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Saturday, Jan. 5, 2008

Fukuda: No midmonth reshuffling of Cabinet

Staff writer

Prime Minister Yasuo Fukuda dismissed speculation Friday that he would reshuffle his Cabinet before the Diet opens later this month to shore up his poor public approval ratings.

"Honestly speaking, all of the Cabinet ministers are truly tackling the policies with all their might," Fukuda said at his first news conference of the year. "After various considerations, I would like the current Cabinet ministers to continue" with their jobs.

Fukuda and his Cabinet have been harshly criticized for the pension-record and Defense Ministry scandals, and his ruling Liberal Democratic Party has been calling for a reshuffle to remove the last vestiges of former Prime Minister Shinzo Abe's Cabinet. The beleaguered conservative hawk abruptly resigned in September.

At the end of December, during his visit to China, Fukuda told reporters he would keep an open mind toward reshuffling the Cabinet in the new year. Later reports said Fukuda would do it in mid-January before the Diet opens.

"I don't know whose practical joke it was, but I think the (media reports) went against my intentions," Fukuda said. "What I said was that (everything) was still a blank sheet of paper — including the possibility of reshuffling the Cabinet, or not."

Touching on pressing policy issues, Fukuda promised to act on and resolve each problem, from fake labeling of food products to social security.

"I would like to make this year the start of (a society) in which the people and the consumers play the center role," Fukuda said, adding politicians and the government must drastically change their way of thinking and assume a more public- and consumer-oriented viewpoint.

One example is the pension-records debacle, which has left 50 million pension premium records unidentified and thus altered payouts for millions of people, Fukuda said.

"Not only the government, but politicians as well were at fault because (we) were in the position of supervising (the government)," Fukuda said. "As a politician, I offer a straightforward apology."

Fukuda said there is no magic remedy for the pension record-keeping debacle, whose origins can be traced back 40 years, but he promised to develop the best pension system possible.

"It is my intention to earnestly keep addressing (the pension issue) until the Cabinet finds a way to resolve the 40 years of failure," Fukuda said. He also said a special panel on social security, including politicians, bureaucrats and the public, will be set up this month with an eye to issuing a final report in the fall.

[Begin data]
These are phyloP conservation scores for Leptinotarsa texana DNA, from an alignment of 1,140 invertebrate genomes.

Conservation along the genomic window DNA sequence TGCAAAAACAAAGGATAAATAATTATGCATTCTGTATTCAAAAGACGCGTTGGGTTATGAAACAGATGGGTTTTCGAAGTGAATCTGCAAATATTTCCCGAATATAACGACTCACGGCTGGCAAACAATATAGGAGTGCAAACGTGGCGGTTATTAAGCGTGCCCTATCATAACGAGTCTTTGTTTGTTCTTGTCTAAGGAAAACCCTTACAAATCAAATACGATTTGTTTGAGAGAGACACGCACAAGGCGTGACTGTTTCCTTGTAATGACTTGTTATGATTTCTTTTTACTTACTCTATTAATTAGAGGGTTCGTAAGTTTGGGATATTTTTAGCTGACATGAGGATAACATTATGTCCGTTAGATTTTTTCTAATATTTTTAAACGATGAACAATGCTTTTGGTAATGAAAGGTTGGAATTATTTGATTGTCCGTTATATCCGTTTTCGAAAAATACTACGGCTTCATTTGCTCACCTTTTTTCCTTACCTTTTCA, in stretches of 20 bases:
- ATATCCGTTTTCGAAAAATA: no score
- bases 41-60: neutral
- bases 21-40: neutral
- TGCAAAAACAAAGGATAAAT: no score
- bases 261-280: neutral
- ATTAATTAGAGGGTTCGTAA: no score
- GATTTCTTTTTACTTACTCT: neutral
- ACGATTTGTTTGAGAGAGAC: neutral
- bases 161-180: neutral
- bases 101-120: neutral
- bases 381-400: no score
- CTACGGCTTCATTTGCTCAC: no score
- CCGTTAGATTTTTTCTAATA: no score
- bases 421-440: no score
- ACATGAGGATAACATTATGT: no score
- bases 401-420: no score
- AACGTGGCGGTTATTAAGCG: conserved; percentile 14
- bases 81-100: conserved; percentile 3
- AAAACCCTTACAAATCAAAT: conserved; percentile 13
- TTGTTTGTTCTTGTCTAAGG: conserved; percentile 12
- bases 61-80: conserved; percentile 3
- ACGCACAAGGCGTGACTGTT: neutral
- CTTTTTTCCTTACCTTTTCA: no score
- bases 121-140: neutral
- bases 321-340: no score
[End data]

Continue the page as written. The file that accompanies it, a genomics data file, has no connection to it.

With the divided Diet generating a legislative stalemate, political analysts speculate Fukuda will be forced to dissolve the Lower House and call a general election sometime this year.

Only the prime minister has the sole right to dissolve the lower chamber and call a snap election, but Fukuda dodged the issue and refused to say if or when he might do this.

But he did not dismiss the idea of a "grand coalition" between his LDP and the Democratic Party of Japan, whose leader, Ichiro Ozawa, turned down the proposal in November after consulting his deputies.

"Whether (I would ask the DPJ to) form a grand coalition solely depends on whether we can create a system in which we will be able to carry out our policies," Fukuda said.

Having lost its majority in the Upper House as well as its position as the Diet's top party, the LDP and coalition partner New Komeito were forced to extend the extraordinary Diet session twice in order to pass the revamped antiterrorism bill.

The bill, expected to be approved by the Diet before the extraordinary session ends Jan. 15, will allow the Maritime Self-Defense Force to resume its refueling mission in the Indian Ocean in support of multinational naval ships engaged in counterterrorism operations.

"Even now, many countries are cooperating with one another to fight the war on terrorism in the Indian Ocean," Fukuda said. The activities "are preventing terrorists from invading and spreading in Afghanistan."

Fukuda also repeated his view that a permanent law is needed to allow the government to dispatch the Self-Defense Forces abroad for peacekeeping activities more quickly and easily.

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The Japan Times

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